Al Switzler is coauthor of three bestselling books, Influencer, Crucial Conversations, and Crucial Confrontations. His fourth book, Change Anything, will be available April 2011.
Dear Crucial Skills,
I am the president and chairman of a large private school. I recently came on as the president and found the school to be in worse shape than I was previously told. After studying the leadership structure, meeting with teachers and parents one-on-one, and reviewing numerous surveys, I think I need to dismiss the current headmaster. The problem is he has only been here for two years, owns a home in town, and has another home for sale in another state. While I know he needs to be dismissed, I want to be sensitive to his family. How do I sensitively dismiss him while protecting the future of the school? Did I mention it is a Christian school? Sensitivity and perception are important around here. Help!
Sympathetic, yet Certain
This situation is certainly challenging. You want to do what’s right and you want to make sure you do not impose unintended consequences as a result of your actions. I’m right with you there. At this point, I think you’ve taken every necessary step to show that you are sympathetic and interested in understanding the situation from multiple perspectives. You have made a careful diagnosis. I commend you for this, and I advise others who face similar tough issues to do the same. Diagnosis comes before prescription.
While you know what you should do, you still wonder how you should do it. Let me address your question in two parts.
First, has the headmaster been given the clarity, the support, and the time to improve? Often when there is a pattern of poor performance, one of these components is missing. Sometimes, there is lack of clarity in what was expected or in the feedback about the person’s performance. Any HR professional can attest that too often in the case of poor performance, behaviors are not documented or clearly noted in the employee’s file.
In the rare case that the poor behavior has been clearly discussed and documented, the next most common problem is that the person has not had the time or access to the resources needed to improve—resources such as training, coaching, mentoring, and feedback. That’s because leaders often assume the employee should already have the skills and judgment to perform. In either case, without the components of clarity, support, and time, questions of fairness will undoubtedly arise. That is why the best organizations have clear, written steps for progressive discipline. The steps are clear to everyone and the process is fair. The reason I bring this up is to ask if you have a progressive discipline process and if so, whether or not you have followed it. If you haven’t, you need to take these steps first. If you did follow it and performance has not improved, then it is time to let the headmaster go and you can do so fairly and confidently.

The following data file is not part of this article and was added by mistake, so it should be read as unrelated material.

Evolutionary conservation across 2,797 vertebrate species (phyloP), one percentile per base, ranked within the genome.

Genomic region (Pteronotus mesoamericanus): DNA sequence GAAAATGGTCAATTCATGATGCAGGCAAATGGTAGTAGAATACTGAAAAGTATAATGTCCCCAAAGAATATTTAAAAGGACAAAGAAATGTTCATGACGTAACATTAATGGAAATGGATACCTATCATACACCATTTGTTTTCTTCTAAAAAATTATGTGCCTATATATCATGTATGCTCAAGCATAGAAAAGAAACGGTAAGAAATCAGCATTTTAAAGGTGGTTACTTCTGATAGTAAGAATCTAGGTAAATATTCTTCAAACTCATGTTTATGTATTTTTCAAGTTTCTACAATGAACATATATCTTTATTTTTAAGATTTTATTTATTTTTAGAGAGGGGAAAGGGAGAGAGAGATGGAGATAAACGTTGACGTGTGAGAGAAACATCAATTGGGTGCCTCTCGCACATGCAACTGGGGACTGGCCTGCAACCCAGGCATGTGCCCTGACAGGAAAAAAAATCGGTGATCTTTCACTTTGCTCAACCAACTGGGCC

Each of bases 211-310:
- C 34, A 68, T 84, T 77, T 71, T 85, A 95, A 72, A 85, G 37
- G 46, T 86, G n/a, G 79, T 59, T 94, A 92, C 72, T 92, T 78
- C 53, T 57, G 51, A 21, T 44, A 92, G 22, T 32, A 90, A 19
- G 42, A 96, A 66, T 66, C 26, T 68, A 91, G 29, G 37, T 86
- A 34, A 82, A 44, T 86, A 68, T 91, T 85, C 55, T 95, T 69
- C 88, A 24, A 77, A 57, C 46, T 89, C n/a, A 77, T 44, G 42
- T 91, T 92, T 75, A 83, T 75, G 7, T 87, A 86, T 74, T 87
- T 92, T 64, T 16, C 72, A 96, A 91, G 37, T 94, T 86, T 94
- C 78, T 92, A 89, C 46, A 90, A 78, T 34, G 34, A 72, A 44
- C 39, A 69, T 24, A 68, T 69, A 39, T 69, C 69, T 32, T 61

My second piece of advice concerns what to do next as many groups watch and wait for your decision. If you have followed the progressive discipline steps above and performance has not improved, then you are not helping any of the groups, including the headmaster, if you do not let him go and soon. If he is not effective, staff, faculty, parents, and students—and probably community leaders—will wonder why they have to live with lower than expected performance.
This situation will most likely be painful for the headmaster who, I’m almost certain, comes to work every day feeling bad. Aware that he is not meeting expectations, he probably feels like he is swimming in dark, deep water and something dreadful could happen at any moment. I believe we do a disservice to employees when we avoid letting them go and allow them to feel unsettled and frustrated every day. We need to respectfully remove them from that situation, and to the extent possible, we need to help them transition to the next phase in their lives. That may mean providing a good severance package or serving as a reference for a job we think they can handle. Whatever you choose to do, just make sure to do it with respect.
In conclusion, you need to quickly clarify what is not working and provide the headmaster with a path to improve or to exit. These actions have helped many to improve. If he improves, then your problem is solved. If he does not, then you need to help him out of a painful situation by letting him go. As a leader, your job is to take that action so others in your team or department don’t have to create work-arounds or carry the extra load. This is a leadership lesson worth learning early in your career.
I think you have been sympathetic and you’ve certainly been respectful. Now it is time to be candid and help him out.